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Doctor-Patient Confidentiality Laws in Florida

Fort Lauderdale Medical Malpractice Lawyers Working for You

Every licensed medical professional is obligated by law to maintain a strict doctor-patient relationship. The privacy and confidentiality of this relationship entails strict regulations regarding information that can and cannot be shared with third parties. Doctors and healthcare providers throughout the United States are obligated to keep patient information private and must refrain from disclosing any patient information to another party without first receiving written consent from the patient.

A medical professional or facility that breaches this duty and discloses confidential patient information of any sort may be held liable for damages. These damages can include injury, embarrassment and emotional upset. If your physician released your medical records to a third party without your designated authorization, complete a case evaluation form to speak with an injury attorney at Malove Henratty, P.A. about your legal options.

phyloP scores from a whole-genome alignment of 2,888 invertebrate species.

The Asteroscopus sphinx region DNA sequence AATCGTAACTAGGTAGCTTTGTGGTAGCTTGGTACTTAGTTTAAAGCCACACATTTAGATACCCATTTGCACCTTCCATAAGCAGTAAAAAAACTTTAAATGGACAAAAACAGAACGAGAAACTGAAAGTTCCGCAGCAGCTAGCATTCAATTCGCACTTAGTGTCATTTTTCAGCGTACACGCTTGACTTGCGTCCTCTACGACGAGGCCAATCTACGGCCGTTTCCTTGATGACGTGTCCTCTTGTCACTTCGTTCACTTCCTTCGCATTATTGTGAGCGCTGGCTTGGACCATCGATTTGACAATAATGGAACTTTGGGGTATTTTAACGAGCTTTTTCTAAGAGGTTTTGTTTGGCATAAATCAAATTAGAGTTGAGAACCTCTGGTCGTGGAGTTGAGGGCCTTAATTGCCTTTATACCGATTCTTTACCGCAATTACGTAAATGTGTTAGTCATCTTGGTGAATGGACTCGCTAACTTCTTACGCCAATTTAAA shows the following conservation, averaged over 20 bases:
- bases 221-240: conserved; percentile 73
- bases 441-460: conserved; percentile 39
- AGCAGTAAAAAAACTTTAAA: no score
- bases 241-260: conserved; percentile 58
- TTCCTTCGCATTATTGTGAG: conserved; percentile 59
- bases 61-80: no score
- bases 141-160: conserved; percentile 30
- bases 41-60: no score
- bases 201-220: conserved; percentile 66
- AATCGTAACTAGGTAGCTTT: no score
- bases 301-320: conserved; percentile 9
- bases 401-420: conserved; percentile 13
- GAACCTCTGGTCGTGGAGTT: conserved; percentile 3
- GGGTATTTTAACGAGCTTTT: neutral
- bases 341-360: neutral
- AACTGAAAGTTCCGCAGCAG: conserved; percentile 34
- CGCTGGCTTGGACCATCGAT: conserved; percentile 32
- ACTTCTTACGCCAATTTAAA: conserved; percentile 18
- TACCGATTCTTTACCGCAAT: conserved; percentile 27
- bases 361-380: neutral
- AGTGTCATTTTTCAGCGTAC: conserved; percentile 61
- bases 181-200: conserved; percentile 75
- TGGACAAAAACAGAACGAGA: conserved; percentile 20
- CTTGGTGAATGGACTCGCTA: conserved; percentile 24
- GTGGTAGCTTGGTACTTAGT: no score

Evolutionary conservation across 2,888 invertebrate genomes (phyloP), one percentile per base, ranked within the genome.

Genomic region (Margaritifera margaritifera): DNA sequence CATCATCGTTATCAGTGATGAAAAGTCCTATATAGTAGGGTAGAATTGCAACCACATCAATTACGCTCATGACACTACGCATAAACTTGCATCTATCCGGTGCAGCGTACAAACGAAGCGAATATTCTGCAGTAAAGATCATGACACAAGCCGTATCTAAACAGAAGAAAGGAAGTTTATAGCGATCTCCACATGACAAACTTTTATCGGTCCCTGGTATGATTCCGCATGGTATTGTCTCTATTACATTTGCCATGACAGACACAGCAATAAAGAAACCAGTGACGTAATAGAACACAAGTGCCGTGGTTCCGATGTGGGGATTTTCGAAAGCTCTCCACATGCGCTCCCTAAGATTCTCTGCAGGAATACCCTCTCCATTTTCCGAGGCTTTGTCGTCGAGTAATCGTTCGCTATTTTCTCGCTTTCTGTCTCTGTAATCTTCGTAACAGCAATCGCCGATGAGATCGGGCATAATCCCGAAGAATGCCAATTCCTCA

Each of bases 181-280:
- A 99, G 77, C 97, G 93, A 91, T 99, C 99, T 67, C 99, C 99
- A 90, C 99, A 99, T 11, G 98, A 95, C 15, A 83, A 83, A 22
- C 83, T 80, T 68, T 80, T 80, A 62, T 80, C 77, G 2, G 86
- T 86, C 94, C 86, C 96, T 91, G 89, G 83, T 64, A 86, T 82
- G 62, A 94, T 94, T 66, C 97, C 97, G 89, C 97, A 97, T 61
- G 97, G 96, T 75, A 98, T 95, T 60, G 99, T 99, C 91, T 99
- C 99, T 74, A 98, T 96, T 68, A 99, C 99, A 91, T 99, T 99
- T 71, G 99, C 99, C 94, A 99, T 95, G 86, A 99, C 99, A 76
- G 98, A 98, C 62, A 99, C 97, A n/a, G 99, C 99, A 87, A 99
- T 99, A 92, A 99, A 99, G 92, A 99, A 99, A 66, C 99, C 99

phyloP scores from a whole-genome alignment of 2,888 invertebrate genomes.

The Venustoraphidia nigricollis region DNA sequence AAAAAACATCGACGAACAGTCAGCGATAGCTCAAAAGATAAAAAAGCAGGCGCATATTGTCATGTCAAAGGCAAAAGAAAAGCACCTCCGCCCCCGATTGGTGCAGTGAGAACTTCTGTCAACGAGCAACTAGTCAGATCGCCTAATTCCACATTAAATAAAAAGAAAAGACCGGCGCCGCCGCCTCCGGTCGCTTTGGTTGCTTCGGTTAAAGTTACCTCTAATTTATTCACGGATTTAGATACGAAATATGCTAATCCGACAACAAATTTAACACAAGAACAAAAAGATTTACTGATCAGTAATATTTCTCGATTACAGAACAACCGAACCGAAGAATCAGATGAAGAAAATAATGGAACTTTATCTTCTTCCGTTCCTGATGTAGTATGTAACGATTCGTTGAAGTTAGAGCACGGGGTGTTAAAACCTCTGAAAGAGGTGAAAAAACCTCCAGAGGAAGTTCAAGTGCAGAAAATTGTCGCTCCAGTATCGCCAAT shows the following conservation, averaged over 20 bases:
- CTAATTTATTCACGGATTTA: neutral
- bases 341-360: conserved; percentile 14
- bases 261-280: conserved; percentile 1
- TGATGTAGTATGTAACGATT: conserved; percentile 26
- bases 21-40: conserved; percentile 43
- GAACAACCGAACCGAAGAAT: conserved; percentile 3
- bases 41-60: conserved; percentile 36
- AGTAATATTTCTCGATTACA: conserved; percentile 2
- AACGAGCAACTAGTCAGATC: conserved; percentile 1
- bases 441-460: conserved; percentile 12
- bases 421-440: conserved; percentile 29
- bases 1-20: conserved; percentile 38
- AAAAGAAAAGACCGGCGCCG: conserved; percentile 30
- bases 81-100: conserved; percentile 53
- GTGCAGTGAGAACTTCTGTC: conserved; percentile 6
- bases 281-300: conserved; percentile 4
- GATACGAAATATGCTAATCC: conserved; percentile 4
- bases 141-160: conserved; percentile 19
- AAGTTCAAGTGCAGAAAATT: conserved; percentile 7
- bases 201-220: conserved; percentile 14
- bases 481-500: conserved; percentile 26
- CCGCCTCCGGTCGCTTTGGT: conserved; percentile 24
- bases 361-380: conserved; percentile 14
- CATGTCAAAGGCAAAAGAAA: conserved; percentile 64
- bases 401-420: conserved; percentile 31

How to Determine If Your Medical Records Were Released Legally

A number of exceptions to the doctor-patient confidentiality law exist, by which medical professionals are permitted to release patient records without consent (and without being held liable for doing so). Common situations in which a healthcare provider is allowed to disclose your personal information without your consent include:

  • Physician has reason to suspect child abuse, gunshot wounds, and other forms of physical harm
  • Patient waived the right to confidentiality when the claim for medical coverage was first submitted
  • Physician is required to report certain patient information to the appropriate authorities, i.e., communicable viruses or diseases

Patients must also be aware that if they sue any medical professional for malpractice, their records and personal medical information will be automatically released and used in connection with the litigation at hand.

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